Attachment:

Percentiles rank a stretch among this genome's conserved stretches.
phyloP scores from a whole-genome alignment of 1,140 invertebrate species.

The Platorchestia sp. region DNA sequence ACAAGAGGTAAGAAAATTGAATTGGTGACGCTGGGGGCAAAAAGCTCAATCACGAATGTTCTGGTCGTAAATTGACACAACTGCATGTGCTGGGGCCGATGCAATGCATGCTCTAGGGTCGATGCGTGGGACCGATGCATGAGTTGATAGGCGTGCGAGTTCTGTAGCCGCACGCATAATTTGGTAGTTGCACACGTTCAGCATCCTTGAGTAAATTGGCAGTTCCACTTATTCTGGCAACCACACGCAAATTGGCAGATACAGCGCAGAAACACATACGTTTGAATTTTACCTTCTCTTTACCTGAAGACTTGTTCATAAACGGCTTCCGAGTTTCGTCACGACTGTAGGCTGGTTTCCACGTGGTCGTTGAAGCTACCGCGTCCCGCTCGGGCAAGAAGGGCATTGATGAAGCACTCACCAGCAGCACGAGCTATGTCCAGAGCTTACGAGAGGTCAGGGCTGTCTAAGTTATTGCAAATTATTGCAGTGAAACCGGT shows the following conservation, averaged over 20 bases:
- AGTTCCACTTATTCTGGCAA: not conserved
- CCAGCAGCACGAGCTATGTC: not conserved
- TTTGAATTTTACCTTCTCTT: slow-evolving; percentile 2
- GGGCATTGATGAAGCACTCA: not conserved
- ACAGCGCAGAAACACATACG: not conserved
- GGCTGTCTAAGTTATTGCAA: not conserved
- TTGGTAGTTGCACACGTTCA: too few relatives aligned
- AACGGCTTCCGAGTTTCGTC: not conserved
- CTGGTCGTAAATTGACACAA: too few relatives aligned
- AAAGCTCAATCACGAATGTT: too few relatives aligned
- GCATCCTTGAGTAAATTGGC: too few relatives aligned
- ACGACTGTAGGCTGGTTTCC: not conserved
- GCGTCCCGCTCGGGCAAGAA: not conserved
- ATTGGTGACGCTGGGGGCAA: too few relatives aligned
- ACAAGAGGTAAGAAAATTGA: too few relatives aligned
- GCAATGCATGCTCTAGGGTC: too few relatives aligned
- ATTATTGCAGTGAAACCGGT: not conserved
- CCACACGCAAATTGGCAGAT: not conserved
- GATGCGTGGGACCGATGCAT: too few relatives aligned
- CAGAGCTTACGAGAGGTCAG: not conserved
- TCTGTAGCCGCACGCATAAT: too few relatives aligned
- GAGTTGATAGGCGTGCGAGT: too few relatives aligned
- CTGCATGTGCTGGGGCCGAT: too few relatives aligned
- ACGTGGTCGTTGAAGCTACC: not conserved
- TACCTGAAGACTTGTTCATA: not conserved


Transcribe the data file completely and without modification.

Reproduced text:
Percentiles rank a stretch among this genome's conserved stretches.
phyloP scores from a whole-genome alignment of 1,140 invertebrate species.

The Platorchestia sp. region DNA sequence ACAAGAGGTAAGAAAATTGAATTGGTGACGCTGGGGGCAAAAAGCTCAATCACGAATGTTCTGGTCGTAAATTGACACAACTGCATGTGCTGGGGCCGATGCAATGCATGCTCTAGGGTCGATGCGTGGGACCGATGCATGAGTTGATAGGCGTGCGAGTTCTGTAGCCGCACGCATAATTTGGTAGTTGCACACGTTCAGCATCCTTGAGTAAATTGGCAGTTCCACTTATTCTGGCAACCACACGCAAATTGGCAGATACAGCGCAGAAACACATACGTTTGAATTTTACCTTCTCTTTACCTGAAGACTTGTTCATAAACGGCTTCCGAGTTTCGTCACGACTGTAGGCTGGTTTCCACGTGGTCGTTGAAGCTACCGCGTCCCGCTCGGGCAAGAAGGGCATTGATGAAGCACTCACCAGCAGCACGAGCTATGTCCAGAGCTTACGAGAGGTCAGGGCTGTCTAAGTTATTGCAAATTATTGCAGTGAAACCGGT shows the following conservation, averaged over 20 bases:
- AGTTCCACTTATTCTGGCAA: not conserved
- CCAGCAGCACGAGCTATGTC: not conserved
- TTTGAATTTTACCTTCTCTT: slow-evolving; percentile 2
- GGGCATTGATGAAGCACTCA: not conserved
- ACAGCGCAGAAACACATACG: not conserved
- GGCTGTCTAAGTTATTGCAA: not conserved
- TTGGTAGTTGCACACGTTCA: too few relatives aligned
- AACGGCTTCCGAGTTTCGTC: not conserved
- CTGGTCGTAAATTGACACAA: too few relatives aligned
- AAAGCTCAATCACGAATGTT: too few relatives aligned
- GCATCCTTGAGTAAATTGGC: too few relatives aligned
- ACGACTGTAGGCTGGTTTCC: not conserved
- GCGTCCCGCTCGGGCAAGAA: not conserved
- ATTGGTGACGCTGGGGGCAA: too few relatives aligned
- ACAAGAGGTAAGAAAATTGA: too few relatives aligned
- GCAATGCATGCTCTAGGGTC: too few relatives aligned
- ATTATTGCAGTGAAACCGGT: not conserved
- CCACACGCAAATTGGCAGAT: not conserved
- GATGCGTGGGACCGATGCAT: too few relatives aligned
- CAGAGCTTACGAGAGGTCAG: not conserved
- TCTGTAGCCGCACGCATAAT: too few relatives aligned
- GAGTTGATAGGCGTGCGAGT: too few relatives aligned
- CTGCATGTGCTGGGGCCGAT: too few relatives aligned
- ACGTGGTCGTTGAAGCTACC: not conserved
- TACCTGAAGACTTGTTCATA: not conserved